NetWellness is a global, community service providing quality, unbiased health information from our partner university faculty. NetWellness is commercial-free and does not accept advertising.
Tuesday, July 7, 2015
HSV-1, my toddler and pregnancy
I am in my last trimester of pregnancy and my 2 year old daughter has contracted PRIMARY HERPETIC GINGIVOSTOMATITIS (herpes type 1). I am terrified that she may pass this on to my newborn baby who is due in a month! I read that a person is contagious for MONTHS after the primary attack and a sore need not be present to be contagious. How likely is it that the virus will be in her saliva after the baby is born? What if my husband and I get it from her? Does this mean we have to all avoid touching the newborn baby for months since we will be contagious for months with or without sores? I woke up with a bad sore throat 2 days after her initial exposure, does this mean I probably have it now? (I read this is a symptom in adults of a primary infection). We`ve never had cold sores. I`m scared for my newborn baby, as the infection could kill a newborn! I would not even be concerned if it weren`t for the fact that a newborn baby is about to be in the house. What are the signs of primary infection in adults and when do sympoms show up? For how long is my daughter contagious to the new baby?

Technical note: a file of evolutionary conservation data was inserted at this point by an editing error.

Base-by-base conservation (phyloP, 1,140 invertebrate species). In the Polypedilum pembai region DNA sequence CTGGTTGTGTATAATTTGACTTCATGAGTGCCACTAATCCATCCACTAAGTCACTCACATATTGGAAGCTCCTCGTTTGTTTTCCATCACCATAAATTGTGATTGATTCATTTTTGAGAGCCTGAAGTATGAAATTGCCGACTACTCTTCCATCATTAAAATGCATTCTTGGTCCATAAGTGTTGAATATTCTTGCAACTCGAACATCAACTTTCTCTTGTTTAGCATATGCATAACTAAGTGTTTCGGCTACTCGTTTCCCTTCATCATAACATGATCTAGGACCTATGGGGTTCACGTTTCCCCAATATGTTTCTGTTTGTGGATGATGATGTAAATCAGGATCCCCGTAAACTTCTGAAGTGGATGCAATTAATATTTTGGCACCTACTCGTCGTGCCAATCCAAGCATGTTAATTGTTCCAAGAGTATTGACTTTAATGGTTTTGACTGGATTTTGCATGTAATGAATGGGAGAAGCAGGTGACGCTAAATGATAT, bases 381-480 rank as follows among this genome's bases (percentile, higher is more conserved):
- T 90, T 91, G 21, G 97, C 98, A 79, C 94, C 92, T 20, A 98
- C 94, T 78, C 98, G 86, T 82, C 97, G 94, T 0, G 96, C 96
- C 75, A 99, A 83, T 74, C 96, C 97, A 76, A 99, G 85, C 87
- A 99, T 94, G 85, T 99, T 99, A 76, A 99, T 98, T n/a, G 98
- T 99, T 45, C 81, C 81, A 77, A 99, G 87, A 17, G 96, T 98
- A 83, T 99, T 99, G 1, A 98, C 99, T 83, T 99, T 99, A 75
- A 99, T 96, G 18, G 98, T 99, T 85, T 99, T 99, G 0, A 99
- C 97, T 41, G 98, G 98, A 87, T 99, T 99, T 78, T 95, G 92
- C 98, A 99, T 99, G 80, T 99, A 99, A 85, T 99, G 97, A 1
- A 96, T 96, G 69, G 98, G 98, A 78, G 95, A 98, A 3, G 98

You should talk with your daughter`s pediatrician about your concerns. The pediatrician has likely encountered this situation before, and can review the facts with you to help you understand the risks and uncertainties involved in potential exposure. You, your family and the pediatrician will figure out a plan to protect the newborn, including monitoring for any signs of infection, and the possibility of giving the newborn antiviral medications if necessary. You and your husband have probably already been infected with HSV-1, the virus that causes herpetic gingivostomatitis (even though you haven`t had cold sores). If you want to know for certain, a blood test is available. If you`ve already been infected, then you won`t catch it again. Chances are, your 2 year old daughter will no longer be infectious by the time your baby is born.
Lisa A Haglund, MD
Associate Professor of Clinical Medicine
College of Medicine
University of Cincinnati